IN VIVO IMAGING OF EPITHELIAL WOUND HEALING IN THE CNIDARIAN CLYTIA HEMISPHAERICA DEMONSTRATES EARLY EVOLUTION OF PURSE STRING AND CELL CRAWLING CLOSURE MECHANISMS
We identified cell crawling and purse string-mediated mechanisms of healing in Clytia epithelium that appear highly analogous of those seen in higher animals, suggesting that these mechanisms may have emerged in a common ancestor. Interestingly, we found that epithelial wound healing in Clytia is 75 to >600 times faster than in cultured cells or embryos of other animals previously studied, suggesting that Clytia may provide valuable clues about optimized healing efficiency. Finally, in Clytia, we show that damage to the basement membrane in a wound gap causes a rapid shift between the cell crawling and purse string mechanisms for wound closure. This is consistent with work in other systems showing that cells marginal to a wound choose between a super-cellular actin cable or lamellipodia formation to close wounds, and suggests a mechanism underlying this decision.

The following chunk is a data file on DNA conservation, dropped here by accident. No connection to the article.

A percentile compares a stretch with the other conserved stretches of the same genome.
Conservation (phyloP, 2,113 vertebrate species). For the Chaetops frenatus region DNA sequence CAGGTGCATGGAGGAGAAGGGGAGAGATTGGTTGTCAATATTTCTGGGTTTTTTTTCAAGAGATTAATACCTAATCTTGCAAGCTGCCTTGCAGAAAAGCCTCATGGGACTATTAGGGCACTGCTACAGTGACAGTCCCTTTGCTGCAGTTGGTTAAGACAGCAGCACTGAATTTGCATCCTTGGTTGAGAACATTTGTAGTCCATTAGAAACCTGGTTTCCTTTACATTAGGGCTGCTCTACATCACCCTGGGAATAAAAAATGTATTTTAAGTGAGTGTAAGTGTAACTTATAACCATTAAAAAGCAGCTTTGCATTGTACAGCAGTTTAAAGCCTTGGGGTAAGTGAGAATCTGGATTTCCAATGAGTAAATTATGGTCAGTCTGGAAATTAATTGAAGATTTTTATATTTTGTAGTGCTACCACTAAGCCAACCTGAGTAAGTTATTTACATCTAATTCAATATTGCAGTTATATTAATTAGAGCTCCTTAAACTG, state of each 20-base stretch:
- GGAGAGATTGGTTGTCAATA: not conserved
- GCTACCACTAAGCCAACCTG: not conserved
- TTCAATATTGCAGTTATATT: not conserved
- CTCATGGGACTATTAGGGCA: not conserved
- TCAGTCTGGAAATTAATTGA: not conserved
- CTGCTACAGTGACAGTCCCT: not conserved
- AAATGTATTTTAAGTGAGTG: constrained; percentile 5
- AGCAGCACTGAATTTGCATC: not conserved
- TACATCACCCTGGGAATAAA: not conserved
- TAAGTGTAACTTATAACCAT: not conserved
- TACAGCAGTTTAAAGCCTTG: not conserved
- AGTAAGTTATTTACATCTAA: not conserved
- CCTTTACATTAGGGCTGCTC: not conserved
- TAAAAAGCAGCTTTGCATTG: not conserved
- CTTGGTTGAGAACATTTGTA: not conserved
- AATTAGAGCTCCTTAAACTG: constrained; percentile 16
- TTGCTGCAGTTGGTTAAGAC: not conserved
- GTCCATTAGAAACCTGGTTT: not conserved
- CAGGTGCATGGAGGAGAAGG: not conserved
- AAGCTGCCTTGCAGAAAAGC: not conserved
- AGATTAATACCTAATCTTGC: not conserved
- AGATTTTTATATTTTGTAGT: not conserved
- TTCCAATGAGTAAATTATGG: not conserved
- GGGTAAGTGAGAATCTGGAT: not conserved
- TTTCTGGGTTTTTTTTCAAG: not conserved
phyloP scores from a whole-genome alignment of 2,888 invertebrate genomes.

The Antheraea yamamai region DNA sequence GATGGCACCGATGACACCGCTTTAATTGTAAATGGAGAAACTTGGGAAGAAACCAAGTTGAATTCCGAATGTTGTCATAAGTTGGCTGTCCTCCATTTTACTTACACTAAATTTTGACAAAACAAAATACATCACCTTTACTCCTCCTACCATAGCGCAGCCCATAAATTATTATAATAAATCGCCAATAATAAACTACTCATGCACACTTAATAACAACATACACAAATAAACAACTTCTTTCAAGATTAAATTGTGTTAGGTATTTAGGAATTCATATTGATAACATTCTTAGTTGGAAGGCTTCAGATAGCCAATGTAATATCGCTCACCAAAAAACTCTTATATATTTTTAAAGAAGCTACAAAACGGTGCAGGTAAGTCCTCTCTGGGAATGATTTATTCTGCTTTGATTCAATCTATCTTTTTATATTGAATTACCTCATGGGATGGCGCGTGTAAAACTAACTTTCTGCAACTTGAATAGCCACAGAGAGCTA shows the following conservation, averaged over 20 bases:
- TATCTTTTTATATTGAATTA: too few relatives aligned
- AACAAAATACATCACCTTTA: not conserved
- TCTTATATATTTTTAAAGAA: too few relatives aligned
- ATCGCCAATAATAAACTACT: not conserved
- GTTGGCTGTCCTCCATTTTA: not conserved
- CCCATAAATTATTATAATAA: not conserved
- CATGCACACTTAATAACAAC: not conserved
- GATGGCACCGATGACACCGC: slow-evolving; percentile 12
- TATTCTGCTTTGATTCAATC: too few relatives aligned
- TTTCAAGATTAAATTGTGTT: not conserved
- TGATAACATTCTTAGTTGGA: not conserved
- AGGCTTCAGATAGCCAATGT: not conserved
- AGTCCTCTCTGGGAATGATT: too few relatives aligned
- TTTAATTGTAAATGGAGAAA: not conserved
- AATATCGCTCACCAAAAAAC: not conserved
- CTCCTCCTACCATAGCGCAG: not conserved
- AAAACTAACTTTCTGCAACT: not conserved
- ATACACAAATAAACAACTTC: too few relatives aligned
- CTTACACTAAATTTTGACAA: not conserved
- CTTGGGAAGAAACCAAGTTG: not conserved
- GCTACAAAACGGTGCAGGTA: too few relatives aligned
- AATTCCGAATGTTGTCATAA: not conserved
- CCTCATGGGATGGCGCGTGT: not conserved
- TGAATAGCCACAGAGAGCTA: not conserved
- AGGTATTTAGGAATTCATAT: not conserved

"Understanding Speech Patterns During Delays in Life Saving Interventions" Philadelphia, PA 2021
Presented and was one of two winners at the Drexel College for Computing & Informatics Doctoral Student Association Research Symposium.
"WOUND HEALING IN JELLYFISH" CHICAGO, IL, 2016
Presented at the Undergraduate Research Sympsoium for the Midstates Consortium for Math and Science,